The unemployment rate may be down, but it’s hard to know if the economy is actually getting better. And it’s even harder to know if the economy is getting better for you. Recovery isn’t even across the board, which is why Justin Fox broke it down in a simple chart that asks "Who’s Been Hiring? (And Who Hasn’t)."
It’s an enlightening portrait of our economy. Starting in 1980, it charts how many jobs have existed across the six main job categories—government, manufacturing, services, retail, leisure/hospitality, and education/health—as well as a few others like construction, financial activities, and information. Numbers were taken from the Bureau of Labor Statistics.
The narrative is mostly the same across industries. There’s general growth for decades, until 2008/2009 when the lines plummet—well, all but one. From Fox:
The most remarkable line in the chart is education and health services, which just keeps rising and rising, paying no mind whatsoever to the rest of the economy. This is mostly about health care, which accounts for 70% of the jobs in the category and has been adding them much faster than the educational sector. It’s also an understatement, as employment at public schools and government-owned hospitals shows up in the government category.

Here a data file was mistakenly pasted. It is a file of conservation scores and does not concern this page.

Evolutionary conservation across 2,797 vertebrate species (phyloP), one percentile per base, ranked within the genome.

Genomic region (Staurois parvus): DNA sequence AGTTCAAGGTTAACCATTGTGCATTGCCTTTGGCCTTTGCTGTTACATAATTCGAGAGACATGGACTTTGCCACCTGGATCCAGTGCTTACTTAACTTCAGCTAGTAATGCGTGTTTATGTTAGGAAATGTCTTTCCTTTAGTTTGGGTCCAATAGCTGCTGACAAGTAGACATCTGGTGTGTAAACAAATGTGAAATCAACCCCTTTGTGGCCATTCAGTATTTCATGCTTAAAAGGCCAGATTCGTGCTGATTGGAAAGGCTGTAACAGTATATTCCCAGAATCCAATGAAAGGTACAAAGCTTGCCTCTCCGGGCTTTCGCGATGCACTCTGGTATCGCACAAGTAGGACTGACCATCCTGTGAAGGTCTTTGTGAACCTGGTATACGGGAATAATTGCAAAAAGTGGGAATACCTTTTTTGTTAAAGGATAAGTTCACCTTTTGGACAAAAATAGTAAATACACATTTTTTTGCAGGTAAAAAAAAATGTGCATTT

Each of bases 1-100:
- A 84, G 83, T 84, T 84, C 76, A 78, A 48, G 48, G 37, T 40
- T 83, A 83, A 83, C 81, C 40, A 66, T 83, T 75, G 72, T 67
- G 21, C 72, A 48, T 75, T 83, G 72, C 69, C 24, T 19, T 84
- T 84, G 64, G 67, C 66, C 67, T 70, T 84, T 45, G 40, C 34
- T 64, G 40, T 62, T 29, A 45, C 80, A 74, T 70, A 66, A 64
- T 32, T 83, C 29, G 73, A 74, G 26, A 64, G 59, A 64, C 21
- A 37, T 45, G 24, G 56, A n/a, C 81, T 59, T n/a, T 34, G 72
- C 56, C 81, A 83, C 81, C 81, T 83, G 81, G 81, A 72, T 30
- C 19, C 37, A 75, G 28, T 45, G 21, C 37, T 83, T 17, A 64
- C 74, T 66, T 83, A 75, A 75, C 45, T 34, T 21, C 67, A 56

Seeing such data, it’s no surprise that every major design studio we talk to today seems to be working on health care projects of some sort. (Now mentally compare 30 years of health care’s meteoric job creation with its infrastructural stagnation.)
For a deeper dive into our economy, Fox shares a lot more thoughts and charts over at Harvard Business Review.